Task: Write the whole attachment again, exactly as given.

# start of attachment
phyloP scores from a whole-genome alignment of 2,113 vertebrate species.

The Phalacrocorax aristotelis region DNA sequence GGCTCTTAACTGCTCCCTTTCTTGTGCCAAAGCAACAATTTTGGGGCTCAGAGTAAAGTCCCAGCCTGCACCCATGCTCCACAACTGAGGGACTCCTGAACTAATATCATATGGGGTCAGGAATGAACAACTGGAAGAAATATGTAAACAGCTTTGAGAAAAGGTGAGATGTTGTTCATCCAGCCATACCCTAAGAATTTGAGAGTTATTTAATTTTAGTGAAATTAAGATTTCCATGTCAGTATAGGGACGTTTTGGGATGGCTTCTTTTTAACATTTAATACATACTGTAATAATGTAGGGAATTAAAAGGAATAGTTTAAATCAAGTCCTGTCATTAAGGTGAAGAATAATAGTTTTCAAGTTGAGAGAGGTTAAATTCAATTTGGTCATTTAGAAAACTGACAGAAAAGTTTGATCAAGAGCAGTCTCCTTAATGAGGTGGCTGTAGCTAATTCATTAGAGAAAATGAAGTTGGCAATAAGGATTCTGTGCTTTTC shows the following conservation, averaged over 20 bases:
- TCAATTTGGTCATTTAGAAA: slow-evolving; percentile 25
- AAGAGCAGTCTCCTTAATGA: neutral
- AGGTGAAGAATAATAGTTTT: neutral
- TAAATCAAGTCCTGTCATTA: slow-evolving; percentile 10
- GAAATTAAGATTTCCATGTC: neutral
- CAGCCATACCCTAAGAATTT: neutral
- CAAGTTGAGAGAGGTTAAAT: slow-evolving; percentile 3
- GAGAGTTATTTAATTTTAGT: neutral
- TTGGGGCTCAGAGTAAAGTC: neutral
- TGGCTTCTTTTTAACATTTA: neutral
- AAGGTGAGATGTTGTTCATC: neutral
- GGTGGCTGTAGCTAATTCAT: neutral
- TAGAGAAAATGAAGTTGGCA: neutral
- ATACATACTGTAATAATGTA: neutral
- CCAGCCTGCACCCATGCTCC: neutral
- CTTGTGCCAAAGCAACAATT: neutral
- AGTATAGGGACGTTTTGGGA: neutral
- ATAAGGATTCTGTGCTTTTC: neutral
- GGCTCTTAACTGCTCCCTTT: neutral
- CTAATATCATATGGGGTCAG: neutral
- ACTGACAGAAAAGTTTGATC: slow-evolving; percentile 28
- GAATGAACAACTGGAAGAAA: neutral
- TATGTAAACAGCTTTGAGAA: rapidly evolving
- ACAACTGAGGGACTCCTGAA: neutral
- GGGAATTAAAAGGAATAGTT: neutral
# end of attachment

phyloP scores from a whole-genome alignment of 2,113 vertebrate species.

The Phalacrocorax aristotelis region DNA sequence GGCTCTTAACTGCTCCCTTTCTTGTGCCAAAGCAACAATTTTGGGGCTCAGAGTAAAGTCCCAGCCTGCACCCATGCTCCACAACTGAGGGACTCCTGAACTAATATCATATGGGGTCAGGAATGAACAACTGGAAGAAATATGTAAACAGCTTTGAGAAAAGGTGAGATGTTGTTCATCCAGCCATACCCTAAGAATTTGAGAGTTATTTAATTTTAGTGAAATTAAGATTTCCATGTCAGTATAGGGACGTTTTGGGATGGCTTCTTTTTAACATTTAATACATACTGTAATAATGTAGGGAATTAAAAGGAATAGTTTAAATCAAGTCCTGTCATTAAGGTGAAGAATAATAGTTTTCAAGTTGAGAGAGGTTAAATTCAATTTGGTCATTTAGAAAACTGACAGAAAAGTTTGATCAAGAGCAGTCTCCTTAATGAGGTGGCTGTAGCTAATTCATTAGAGAAAATGAAGTTGGCAATAAGGATTCTGTGCTTTTC shows the following conservation, averaged over 20 bases:
- TCAATTTGGTCATTTAGAAA: slow-evolving; percentile 25
- AAGAGCAGTCTCCTTAATGA: neutral
- AGGTGAAGAATAATAGTTTT: neutral
- TAAATCAAGTCCTGTCATTA: slow-evolving; percentile 10
- GAAATTAAGATTTCCATGTC: neutral
- CAGCCATACCCTAAGAATTT: neutral
- CAAGTTGAGAGAGGTTAAAT: slow-evolving; percentile 3
- GAGAGTTATTTAATTTTAGT: neutral
- TTGGGGCTCAGAGTAAAGTC: neutral
- TGGCTTCTTTTTAACATTTA: neutral
- AAGGTGAGATGTTGTTCATC: neutral
- GGTGGCTGTAGCTAATTCAT: neutral
- TAGAGAAAATGAAGTTGGCA: neutral
- ATACATACTGTAATAATGTA: neutral
- CCAGCCTGCACCCATGCTCC: neutral
- CTTGTGCCAAAGCAACAATT: neutral
- AGTATAGGGACGTTTTGGGA: neutral
- ATAAGGATTCTGTGCTTTTC: neutral
- GGCTCTTAACTGCTCCCTTT: neutral
- CTAATATCATATGGGGTCAG: neutral
- ACTGACAGAAAAGTTTGATC: slow-evolving; percentile 28
- GAATGAACAACTGGAAGAAA: neutral
- TATGTAAACAGCTTTGAGAA: rapidly evolving
- ACAACTGAGGGACTCCTGAA: neutral
- GGGAATTAAAAGGAATAGTT: neutral